At its meeting on 6 April, the Food Standards Agency board agreed to set up the new body to consider further regulatory action to help tackle the trade, part of a increased attention toward the issue within the EU.
Such trade cuts into the sales of legitimate food producers by placing cheaper products on the market. Adulterated butter, buffalo meat declared as beef, tigernuts imported as flower bulbs are some of the products that have been stopped at the EU's borders. In the UK the FSA is currently investigating allegations of illegally imported meat from China through Euro Freeze, in Northern Ireland.
Illegally declared foods not only circumvent the EU's tariffs or trading restrictions but could also pose a health risk to consumers.
The new UK task force will be chaired by Philip Barlow, the former associate professor of food science and technology at the National University of Singapore.
The task force's remit will be to consider and report on all issues which are likely to significantly impact on food fraud, and in particular, to consider the current controls in place and their suitability to control and deter food fraud.
The task force will initially focus on the meat sector and lessons learnt will then be expanded more broadly, to the rest of the food industry, the FSA announced.
"Setting up this new task force signals the Agency's commitment and determination that everything that can be done to stamp out food fraud will be taken forward," the food regulator's director of enforcement, David Statham, stated in a press release: "Its ultimate aim is to improve consumer protection from fraud and unsafe practices. It is clear that some current processes could and should be tightened and this review has been instigated to deliver solutions."
Barlow noted that the findings and recommendations of the task force will provide increased consumer confidence in the food they consume.
The FSA said the recent investigation into the allegations surrounding Euro Freeze had sparked the current emphasis on increasing measures against fraudulent food trade.
Some of the issues were discussed by the FSA board at the meeting last week. The board recommended that the task force should investigate new measures relating to health markings, the identification of animal by-products, inspection and audit arrangements for food businesses, the effectiveness of the agency support mechanisms against fraud, the adequacy of the existing legal framework and penalties and arrangements for encouraging 'whistleblowing'.
The task force will first meet in May 2006. A final report is due to be submitted to the FSA board in October 2007.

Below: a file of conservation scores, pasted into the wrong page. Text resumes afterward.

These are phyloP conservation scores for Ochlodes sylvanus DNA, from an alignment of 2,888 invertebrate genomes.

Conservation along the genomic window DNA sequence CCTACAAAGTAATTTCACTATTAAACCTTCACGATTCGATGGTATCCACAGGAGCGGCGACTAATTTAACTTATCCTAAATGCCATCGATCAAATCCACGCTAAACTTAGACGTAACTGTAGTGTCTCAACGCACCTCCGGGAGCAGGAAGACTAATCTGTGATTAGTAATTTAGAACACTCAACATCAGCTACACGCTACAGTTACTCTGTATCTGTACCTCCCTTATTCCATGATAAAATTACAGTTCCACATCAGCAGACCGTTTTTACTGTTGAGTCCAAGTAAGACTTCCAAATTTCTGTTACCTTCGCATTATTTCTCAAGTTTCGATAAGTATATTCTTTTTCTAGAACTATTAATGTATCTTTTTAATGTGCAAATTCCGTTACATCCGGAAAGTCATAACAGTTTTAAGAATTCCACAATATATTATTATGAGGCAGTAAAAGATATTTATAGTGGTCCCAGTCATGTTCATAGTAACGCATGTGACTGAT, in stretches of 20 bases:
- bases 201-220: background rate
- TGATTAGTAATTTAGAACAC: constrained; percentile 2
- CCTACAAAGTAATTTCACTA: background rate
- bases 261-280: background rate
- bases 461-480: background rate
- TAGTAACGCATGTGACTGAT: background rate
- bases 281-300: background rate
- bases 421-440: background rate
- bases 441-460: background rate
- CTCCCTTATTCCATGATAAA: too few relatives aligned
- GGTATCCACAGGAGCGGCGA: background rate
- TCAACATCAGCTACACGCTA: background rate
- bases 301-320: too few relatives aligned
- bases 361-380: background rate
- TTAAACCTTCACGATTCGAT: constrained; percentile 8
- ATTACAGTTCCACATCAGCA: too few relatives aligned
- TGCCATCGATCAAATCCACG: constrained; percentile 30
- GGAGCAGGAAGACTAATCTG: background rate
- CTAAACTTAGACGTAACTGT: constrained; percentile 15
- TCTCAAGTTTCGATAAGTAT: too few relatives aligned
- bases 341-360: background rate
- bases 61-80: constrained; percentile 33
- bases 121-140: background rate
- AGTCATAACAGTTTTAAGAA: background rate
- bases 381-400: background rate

A series of interim reports to the board and any necessary actions identified will be fast tracked prior to the final report, the FSA stated.
The Euro Freeze late last year sparked off a EU-wide food alert on mis-labelled meat products.
The FSA launched the hunt for beef, poultry and pork on suspicions of illegal health labeling after closing down Euro Freeze in Northern Ireland, and called for companies to check the status of their products originating from the cold storage operator.
This FSA-led investigation began following a Department of Agriculture and Rural Development (DARD) visit to the coldstore at Lisnaskea on 9 November, accompanied by the police. The premises were secured and product detained.
The premises remain closed and the FSA suspended the coldstore's operating licence on 18 November.
DARD's raid was sparked by activity involving Euro Freeze in August 2005. DARD informed the FSA that chicken originating from China, for importation into Northern Ireland via Greece, was seized at Belfast port and subsequently destroyed by DARD officials on animal health grounds.
The FSA said its investigations relate to a large quantity of foodstuffs found in the company's coldstore. The FSA is focusing its enquiry on repackaging and re-labelling activity on the premises.
"Emerging evidence suggests the use of illicit health marks," the FSA alleged in a previous press release. "Apparently legitimate products correctly health marked were also found on the premises."
On 1 January this year EU laws on traceability that entered into force on 1 January 2005. The laws harmonises the bloc's requirements on the traceability of food products, the withdrawal of dangerous products from the market, operator responsibilities and requirements applicable to imports and exports.
The new mandatory traceability requirement applies to all food, animal feed, food-producing animals and all types of food chain operators from the farming sector to processing, transport, storage, distribution and retail to the consumer.
All information on the name, address of producer, nature of products and date of transaction must be systematically registered within each operator's traceability system. The law requires the information to be kept for a period of five years and on request, it must immediately be made available to regulators.